The sound will be conveyed through a series of speakers placed inside the perimeter of the nave of the Church and turned in such a way as to convey the sound from the inside towards the churchyard and the immediate surroundings of the Church.
In this way, the music will be diffused in a calm and respectful way of the context, with low tones that will echo the songs of the rice fields and in this sense will be able to attract the attention of the public towards the heart of the Church, still inaccessible because it is undergoing restoration and consolidation works.
The public, compatibly with the agreements made with the institutions involved, will be able to approach from the churchyard to the entrance of the Church to fully enjoy the musical composition.
The sound will be accompanied by some clothes for the Bell Tower, that is to say, fabric banners specially made by the artist and placed along the path that leads from earth to sky. The path thus continues with a second act, dedicated to the intervention on the bell tower.
The artist intends to accompany the ascent to the top of the tower through sculptural elements, also made of fabric, placed at prominent points of the central staircase. The bell tower is a lighthouse: as one leaves the ground even the concentration of the material is diluted until it reaches the masthead and sees the horizon clearly. Here at the top, you will find sound again, the same composition for organ played by the frame, to reiterate the relationship between the parts and the relationship between fabric and sound, between nature and work.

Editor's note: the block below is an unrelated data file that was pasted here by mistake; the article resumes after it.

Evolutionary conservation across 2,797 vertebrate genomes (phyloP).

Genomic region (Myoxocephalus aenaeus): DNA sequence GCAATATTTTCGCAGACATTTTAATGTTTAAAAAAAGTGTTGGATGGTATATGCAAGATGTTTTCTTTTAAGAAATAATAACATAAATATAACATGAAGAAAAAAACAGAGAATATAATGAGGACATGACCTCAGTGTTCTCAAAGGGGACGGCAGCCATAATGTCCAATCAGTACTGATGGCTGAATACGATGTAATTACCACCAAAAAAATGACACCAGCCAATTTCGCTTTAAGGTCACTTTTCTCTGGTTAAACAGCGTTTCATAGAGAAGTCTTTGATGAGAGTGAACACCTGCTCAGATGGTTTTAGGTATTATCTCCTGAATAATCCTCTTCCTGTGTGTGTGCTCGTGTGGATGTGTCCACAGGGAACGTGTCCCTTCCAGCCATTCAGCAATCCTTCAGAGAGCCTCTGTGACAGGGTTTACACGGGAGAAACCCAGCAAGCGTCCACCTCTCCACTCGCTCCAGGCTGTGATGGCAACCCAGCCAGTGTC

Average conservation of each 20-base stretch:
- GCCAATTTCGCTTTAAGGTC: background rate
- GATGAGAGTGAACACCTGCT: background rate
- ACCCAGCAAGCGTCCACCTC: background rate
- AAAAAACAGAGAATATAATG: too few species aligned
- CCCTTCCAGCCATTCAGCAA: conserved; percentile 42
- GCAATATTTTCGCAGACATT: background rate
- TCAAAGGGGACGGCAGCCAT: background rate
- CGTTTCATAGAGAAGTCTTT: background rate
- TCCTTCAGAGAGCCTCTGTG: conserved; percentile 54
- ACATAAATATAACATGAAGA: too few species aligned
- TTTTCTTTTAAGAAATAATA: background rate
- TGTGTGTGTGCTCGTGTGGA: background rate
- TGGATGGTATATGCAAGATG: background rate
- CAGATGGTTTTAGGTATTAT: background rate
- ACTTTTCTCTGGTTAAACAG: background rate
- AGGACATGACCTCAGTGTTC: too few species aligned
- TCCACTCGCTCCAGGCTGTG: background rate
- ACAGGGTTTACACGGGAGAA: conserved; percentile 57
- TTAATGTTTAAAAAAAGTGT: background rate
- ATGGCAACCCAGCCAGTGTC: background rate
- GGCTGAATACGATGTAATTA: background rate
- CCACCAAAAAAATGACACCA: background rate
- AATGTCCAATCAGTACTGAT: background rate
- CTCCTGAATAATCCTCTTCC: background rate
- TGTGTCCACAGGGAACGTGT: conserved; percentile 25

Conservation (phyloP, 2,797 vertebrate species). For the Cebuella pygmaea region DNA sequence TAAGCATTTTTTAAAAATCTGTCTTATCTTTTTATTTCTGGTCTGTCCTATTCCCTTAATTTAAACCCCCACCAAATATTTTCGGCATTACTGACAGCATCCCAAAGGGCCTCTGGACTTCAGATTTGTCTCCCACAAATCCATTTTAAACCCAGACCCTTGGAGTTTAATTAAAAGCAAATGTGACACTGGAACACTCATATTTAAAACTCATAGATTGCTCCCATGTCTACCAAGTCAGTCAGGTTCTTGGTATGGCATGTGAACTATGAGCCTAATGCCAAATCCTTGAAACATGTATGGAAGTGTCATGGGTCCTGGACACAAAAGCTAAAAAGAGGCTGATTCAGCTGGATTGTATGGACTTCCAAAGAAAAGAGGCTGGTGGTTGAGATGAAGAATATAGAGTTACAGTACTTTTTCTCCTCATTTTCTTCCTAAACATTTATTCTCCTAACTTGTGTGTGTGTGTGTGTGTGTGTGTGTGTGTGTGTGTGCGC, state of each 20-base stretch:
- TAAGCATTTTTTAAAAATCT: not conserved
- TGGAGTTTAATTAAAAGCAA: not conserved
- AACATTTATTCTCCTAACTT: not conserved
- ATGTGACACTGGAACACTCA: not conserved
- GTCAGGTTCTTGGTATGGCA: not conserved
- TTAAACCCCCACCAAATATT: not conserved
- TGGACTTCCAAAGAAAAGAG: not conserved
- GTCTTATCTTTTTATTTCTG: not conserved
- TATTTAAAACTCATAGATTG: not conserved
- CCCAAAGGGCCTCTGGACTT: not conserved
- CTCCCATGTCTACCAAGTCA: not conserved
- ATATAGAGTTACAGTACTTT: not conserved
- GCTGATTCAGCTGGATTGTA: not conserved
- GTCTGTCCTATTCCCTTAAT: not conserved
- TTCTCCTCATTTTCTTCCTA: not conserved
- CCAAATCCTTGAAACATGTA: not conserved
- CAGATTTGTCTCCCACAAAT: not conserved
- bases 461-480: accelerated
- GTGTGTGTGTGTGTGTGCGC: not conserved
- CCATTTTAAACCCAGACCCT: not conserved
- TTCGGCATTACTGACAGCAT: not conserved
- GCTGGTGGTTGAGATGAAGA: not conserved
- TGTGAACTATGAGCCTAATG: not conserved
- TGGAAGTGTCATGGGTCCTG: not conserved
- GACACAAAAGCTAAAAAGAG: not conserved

“I would like fabric and sound to echo each other. In the sculptural dimension as well as in the chromatic one. The soundtrack for the organ is based on a range of sounds related to industrial production (textiles and rice). With this, I would like to study the current relationship between man and machine, between landscape and production.”